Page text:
It's also a possibility that Baer will outlive his pet cat. He was only sentenced in 2005, a year and a half after the murders, and if he appeals over and over, it could be a while.

expatinscotland Fri 25-Jan-13 11:40:06

The cat will be passed on to another inmate following Baer's execution.

YY, to his saying he was part of their lives. Trevor tried to understand that, but of course, as he said, he can't understand because he is not a murderer.

Cory Clark left behind a little girl of seven following her brutal murder and that of her daughter, as well as her husband, two siblings and parents. sad

CheeseandPickledOnion Fri 25-Jan-13 11:29:07

The cats are generally kepts on long leashes which allow them to roam about the cell but no further.

These are also generally cats that would have been put to sleep. They are often animals with behavoural issues or other issues which meant they could not be rehomed else where, therefore would face death.

A loving prision home sounds better than death to me.

Pigsmummy Fri 25-Jan-13 10:52:33

They had leads and were kept inside, I felt sorry for them too. The guy who is next to be executed has a cute cat, what happens to the cat when he is sent on his way? (he slit the throats of a young mother and 4 year old child in their home after not being able to rape the woman as planned).

valiumredhead Fri 25-Jan-13 10:41:09

I know gangly sad

I hope Princes William or Harry didn't see the programme - all those pics of their mother all over his cell!

GanglyGiraffe Fri 25-Jan-13 10:27:16

What made me feel sick was when the murderer of the young girl and her Mother said that he was "a part of their lives" and that he had their birthdays' marked on his calendar.

Their poor family having to hear that sad

You were not a part of their lives Mr Baer, you were the cause of their death!

labtest Fri 25-Jan-13 10:21:13

I didn't feel sorry for any of them. They deserved to be executed. The inmate who slit the throats of a mother and her four year old daughter will have an easier death than they did. As for the cats, they appeared to have a food life.

expatinscotland Fri 25-Jan-13 10:11:21

In some states, serial or spree murder, murder of over 3 persons, is also treated as a capital crime.

TheBigJessie Fri 25-Jan-13 10:11:16

This thread reminds me of a quote from a book: "But I realise he is capable of love, and caring, for a few. You remind him of his wife, I daresay, or even his daughter; you have seen the private side of tenderness which all but the worst men have."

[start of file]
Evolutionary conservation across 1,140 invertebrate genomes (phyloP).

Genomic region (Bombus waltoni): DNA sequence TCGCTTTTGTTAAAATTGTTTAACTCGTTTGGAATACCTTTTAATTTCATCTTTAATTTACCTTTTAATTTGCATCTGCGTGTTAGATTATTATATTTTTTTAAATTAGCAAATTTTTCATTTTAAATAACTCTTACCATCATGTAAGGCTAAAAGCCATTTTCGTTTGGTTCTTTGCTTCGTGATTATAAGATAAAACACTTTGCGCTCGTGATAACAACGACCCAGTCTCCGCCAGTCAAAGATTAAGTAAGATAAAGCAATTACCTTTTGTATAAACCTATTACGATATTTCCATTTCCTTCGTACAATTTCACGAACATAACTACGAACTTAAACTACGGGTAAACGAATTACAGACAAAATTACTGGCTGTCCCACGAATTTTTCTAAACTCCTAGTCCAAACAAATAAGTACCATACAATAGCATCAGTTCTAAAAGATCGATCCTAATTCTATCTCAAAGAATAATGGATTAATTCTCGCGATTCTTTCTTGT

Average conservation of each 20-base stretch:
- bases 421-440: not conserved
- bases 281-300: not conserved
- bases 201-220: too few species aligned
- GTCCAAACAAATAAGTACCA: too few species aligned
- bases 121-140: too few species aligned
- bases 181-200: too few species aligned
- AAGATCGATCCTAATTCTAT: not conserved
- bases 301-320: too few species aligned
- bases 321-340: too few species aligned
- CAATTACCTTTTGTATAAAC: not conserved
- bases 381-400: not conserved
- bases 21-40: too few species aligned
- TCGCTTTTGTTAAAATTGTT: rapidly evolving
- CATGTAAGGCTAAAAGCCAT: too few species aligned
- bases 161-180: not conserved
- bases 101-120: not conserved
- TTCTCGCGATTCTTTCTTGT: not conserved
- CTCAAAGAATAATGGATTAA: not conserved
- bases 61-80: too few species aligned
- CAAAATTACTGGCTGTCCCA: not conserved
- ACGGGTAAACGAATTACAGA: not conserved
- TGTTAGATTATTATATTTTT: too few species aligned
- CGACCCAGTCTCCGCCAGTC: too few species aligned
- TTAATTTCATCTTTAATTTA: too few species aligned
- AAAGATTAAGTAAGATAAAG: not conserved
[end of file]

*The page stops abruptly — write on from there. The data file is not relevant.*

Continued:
I think that as human beings, we tend to see people as wholly good, or wholly bad, based on our own experiences. You see that every time the family of a convicted rapist passionately denounce the victim. "He couldn't have done that. He's not like that", a friend or family member says. And indeed he was not. To the speaker.

Just as no-one is a perfect saint, I think most people, who we (we definitely includes me!) all agree should be in prison, are yet capable of kindness and love to a favoured few. So I can well believe such people look after their cats.

expatinscotland Fri 25-Jan-13 10:10:41

Yes. They have unlimited right of appeal unless they chose to waive it. So you can and do have people who have been on Death Row for well over a decade. Currently, a female, Jody Arias, is on trial in Arizona facing possible death sentence for the murder of her lover. Although most of those on Death Row are males, there are some females.

In order to be eligible for capital punishment, an accused must be found guilty of what is known as a capital crime. In most states, this is murder in conjunction with rape/attempted rape, robbery and/or kidnapping, but in some states it includes murder of a child under 10, murder of a law enforcement officer/fire personnel/paramedic or the like.

valiumredhead Fri 25-Jan-13 10:03:07

I think I have read it takes 6 mins to do from lethal injection.

mrsjay Fri 25-Jan-13 10:02:47

is that why they are in death row so long because they appeal the sentence 1 of the men had been there 11 years ( or had he been in prison 11 years)